“You utilized the electronic medical record and sent multiple messages to other HUHS providers and issued orders for patients,” HUHS wrote to Schapiro. “In addition, you were insubordinate to Dr. [Redacted] during grand rounds by refusing to leave despite his instruction to do so.”

Schapiro said in an interview that he was not initially made aware of the terms of his administrative leave and complied with the leave after he was advised that he had violated its rules.

“It was not something that I had been advised that I shouldn’t do,” Schapiro said of attending grand rounds. “I had no idea of what administrative leave was, except the fact that I wasn’t going to come into work and see patients.”

In a Feb. 20, 2022, email, Schapiro wrote to HUHS saying that he was “clearly at fault in one of the complaints.”

“While I had no lascivious or solicitous intentions, I without question placed my unappreciated hand on one patient’s knee multiple times,” Schapiro wrote in the email. “The touching took place outside of my exam and was well-meaning but unprofessional. She made me aware at the time that my hand was unwelcome and I acknowledged her discomfort.”

Schapiro also wrote in the email that he was shocked by “the revelation that I was the provider who generated the most complaints in the health center.”

On March 4, 2022, Schapiro was terminated by HUHS in a letter which named a “violation of Harvard and HUHS policies” as the reason for his dismissal.

The letter also referenced two additional complaints, including an allegation that he told a patient, “If you keep coming back, people might talk about us.”

Schapiro said in an interview that he had seen the patient who leveled the complaint on three separate, unscheduled visits, which he said he thought was a “strange phenomenon.” He said his comment was “not a solicitation.”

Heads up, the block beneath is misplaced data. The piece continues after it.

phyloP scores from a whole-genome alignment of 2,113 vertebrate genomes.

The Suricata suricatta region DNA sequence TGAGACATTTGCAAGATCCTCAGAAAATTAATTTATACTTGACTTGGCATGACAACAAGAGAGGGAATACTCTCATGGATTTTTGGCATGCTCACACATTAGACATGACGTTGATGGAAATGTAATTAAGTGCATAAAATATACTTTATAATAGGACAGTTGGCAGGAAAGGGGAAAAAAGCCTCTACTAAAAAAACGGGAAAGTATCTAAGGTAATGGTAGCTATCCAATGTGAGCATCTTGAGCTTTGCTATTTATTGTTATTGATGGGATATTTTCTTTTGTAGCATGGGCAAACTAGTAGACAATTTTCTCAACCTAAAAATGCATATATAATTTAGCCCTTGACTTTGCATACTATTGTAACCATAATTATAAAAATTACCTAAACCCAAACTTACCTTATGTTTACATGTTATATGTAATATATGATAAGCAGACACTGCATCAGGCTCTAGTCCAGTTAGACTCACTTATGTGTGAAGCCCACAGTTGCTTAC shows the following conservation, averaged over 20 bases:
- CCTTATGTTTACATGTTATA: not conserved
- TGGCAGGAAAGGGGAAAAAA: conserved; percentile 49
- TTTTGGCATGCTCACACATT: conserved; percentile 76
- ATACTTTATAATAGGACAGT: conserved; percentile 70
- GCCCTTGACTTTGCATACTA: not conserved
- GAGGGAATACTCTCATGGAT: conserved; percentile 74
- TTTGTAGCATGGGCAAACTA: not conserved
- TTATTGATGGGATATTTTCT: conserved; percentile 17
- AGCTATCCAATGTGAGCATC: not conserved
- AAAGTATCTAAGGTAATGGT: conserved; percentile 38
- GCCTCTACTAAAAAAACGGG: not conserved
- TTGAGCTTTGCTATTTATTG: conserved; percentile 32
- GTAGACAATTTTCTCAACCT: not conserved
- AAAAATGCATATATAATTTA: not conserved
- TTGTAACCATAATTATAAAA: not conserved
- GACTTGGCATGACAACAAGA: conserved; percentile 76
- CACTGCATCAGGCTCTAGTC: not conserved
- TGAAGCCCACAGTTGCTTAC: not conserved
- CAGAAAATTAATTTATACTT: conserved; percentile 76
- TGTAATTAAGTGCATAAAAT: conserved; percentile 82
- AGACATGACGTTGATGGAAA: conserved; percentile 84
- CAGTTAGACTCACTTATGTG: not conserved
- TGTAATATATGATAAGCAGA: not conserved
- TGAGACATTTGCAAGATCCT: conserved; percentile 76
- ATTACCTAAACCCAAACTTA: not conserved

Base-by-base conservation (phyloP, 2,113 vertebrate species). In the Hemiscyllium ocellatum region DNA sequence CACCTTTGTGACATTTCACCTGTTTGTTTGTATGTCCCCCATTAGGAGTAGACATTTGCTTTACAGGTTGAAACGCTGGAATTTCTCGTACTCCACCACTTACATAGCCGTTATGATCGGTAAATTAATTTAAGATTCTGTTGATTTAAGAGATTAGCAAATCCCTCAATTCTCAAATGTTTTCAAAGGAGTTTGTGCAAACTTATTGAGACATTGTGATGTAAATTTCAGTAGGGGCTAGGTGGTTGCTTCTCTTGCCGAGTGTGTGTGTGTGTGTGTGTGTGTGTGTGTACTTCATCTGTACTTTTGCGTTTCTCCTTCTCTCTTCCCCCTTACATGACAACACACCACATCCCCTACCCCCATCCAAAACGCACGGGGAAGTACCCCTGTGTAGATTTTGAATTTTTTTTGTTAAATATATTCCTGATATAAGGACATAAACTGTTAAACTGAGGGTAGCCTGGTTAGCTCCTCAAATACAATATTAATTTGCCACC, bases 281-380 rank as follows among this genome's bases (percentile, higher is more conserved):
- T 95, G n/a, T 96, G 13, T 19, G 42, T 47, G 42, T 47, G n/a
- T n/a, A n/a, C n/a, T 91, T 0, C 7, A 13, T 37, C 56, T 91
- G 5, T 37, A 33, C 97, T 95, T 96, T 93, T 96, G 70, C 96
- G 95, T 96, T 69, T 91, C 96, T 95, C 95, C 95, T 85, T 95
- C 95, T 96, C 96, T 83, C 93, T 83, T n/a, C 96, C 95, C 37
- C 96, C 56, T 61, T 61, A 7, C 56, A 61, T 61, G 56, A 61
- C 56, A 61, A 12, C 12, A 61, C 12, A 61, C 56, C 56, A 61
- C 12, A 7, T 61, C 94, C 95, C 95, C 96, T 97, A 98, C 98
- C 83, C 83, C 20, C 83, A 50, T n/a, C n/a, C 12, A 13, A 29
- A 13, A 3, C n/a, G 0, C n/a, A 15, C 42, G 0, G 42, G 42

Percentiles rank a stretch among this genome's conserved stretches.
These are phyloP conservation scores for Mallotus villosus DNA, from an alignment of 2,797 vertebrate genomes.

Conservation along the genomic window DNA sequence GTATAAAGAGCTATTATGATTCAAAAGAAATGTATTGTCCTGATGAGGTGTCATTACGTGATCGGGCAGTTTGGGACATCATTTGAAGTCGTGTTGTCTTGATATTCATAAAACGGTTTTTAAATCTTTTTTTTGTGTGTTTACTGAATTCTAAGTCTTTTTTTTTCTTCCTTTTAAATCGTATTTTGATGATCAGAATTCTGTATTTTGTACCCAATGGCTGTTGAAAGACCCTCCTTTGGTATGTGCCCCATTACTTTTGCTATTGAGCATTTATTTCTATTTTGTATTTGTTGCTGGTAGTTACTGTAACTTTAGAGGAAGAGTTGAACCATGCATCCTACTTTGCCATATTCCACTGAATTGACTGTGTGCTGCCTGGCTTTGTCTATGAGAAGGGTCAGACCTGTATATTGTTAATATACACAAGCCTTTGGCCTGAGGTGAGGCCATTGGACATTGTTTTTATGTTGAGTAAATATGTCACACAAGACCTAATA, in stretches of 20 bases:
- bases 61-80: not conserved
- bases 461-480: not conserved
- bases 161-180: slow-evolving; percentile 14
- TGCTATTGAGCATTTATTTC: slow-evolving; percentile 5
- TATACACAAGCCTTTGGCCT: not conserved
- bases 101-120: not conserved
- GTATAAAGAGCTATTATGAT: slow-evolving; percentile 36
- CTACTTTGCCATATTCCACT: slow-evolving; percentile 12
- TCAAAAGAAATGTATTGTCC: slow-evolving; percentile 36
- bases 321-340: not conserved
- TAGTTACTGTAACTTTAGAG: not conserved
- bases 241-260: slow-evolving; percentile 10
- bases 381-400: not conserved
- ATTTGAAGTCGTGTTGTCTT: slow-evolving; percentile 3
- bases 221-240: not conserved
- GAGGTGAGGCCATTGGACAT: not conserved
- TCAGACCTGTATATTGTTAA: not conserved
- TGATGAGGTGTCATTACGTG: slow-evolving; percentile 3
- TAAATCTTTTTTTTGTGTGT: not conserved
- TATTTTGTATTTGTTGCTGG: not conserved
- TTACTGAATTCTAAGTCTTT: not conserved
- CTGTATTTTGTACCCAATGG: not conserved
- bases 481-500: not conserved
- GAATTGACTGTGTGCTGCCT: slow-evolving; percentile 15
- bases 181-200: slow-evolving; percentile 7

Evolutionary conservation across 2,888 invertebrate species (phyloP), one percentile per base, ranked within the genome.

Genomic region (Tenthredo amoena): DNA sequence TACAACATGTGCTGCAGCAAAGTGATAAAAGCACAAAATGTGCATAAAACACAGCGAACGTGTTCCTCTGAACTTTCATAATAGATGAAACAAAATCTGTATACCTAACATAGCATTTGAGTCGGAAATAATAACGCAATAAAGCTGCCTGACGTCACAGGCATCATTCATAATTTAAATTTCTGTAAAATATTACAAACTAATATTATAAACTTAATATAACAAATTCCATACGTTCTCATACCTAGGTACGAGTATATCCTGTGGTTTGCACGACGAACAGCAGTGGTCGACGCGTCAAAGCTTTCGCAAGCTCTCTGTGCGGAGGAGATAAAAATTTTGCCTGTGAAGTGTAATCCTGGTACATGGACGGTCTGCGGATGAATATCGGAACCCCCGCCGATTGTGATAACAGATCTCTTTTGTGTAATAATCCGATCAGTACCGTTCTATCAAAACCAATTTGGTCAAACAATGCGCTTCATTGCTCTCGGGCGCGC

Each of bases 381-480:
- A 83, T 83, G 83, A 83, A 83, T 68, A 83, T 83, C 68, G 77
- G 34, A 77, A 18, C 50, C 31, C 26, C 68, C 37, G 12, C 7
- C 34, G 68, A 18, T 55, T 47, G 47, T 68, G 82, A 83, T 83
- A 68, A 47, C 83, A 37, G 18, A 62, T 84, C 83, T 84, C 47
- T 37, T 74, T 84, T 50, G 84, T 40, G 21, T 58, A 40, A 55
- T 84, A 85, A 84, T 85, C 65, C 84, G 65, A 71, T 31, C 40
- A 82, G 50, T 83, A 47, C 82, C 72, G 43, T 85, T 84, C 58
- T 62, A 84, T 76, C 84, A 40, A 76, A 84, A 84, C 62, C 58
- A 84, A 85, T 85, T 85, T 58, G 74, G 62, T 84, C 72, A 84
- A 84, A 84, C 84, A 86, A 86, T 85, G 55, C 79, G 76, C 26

Schapiro added that the letter misquoted him and that he told the patient, “We have to stop meeting like this, people might start talking.”

“This is more a reflection on the perception of the outside world that you can’t have an innocuous encounter three times or so,” Schapiro said in the interview. “The tendency is for other people to jump to conclusions.”

Schapiro said he views HUHS’ decision to terminate him as “swift and drastic,” adding that he believes the University’s health service “overreacted” to his conduct due to controversy over other high-profile investigations of professional misconduct at Harvard.

In recent years, several Harvard academics — including African and African American Studies and Anthropology professor John L. Comaroff, Economics professor Roland G. Fryer Jr., and Government professor Jorge I. Domínguez — have faced sexual misconduct allegations and subsequent investigations.

University spokesperson Jason A. Newton and HUHS spokesperson Norris did not comment on Schapiro’s criticisms of Harvard’s misconduct procedures.

The Massachusetts Board of Registration in Medicine also declined to comment on their open investigation into Schapiro’s quality of care.

“This has been devastating to my career,” Schapiro said. “I don’t know what to expect. Potential employers don’t know what to expect, and it makes me an undesirable candidate.”

‘Illegal and Unwarranted Invasion’

HUHS’ March dismissal of Schapiro triggered a notification to the National Practitioner Data Bank, a database operated by the U.S. Department of Health and Human Services that contains records of medical malpractice and other misconduct. The notice prompted the Massachusetts Board of Registration in Medicine to begin an investigation into Schapiro’s medical care, according to court documents.

The Board first issued HUHS a subpoena on April 5, 2022, for Schapiro’s employment records. HUHS complied with the initial order, but on May 4, the Board subpoenaed HUHS for medical records containing identifying information of four of the patients whose complaints appeared in the employment file.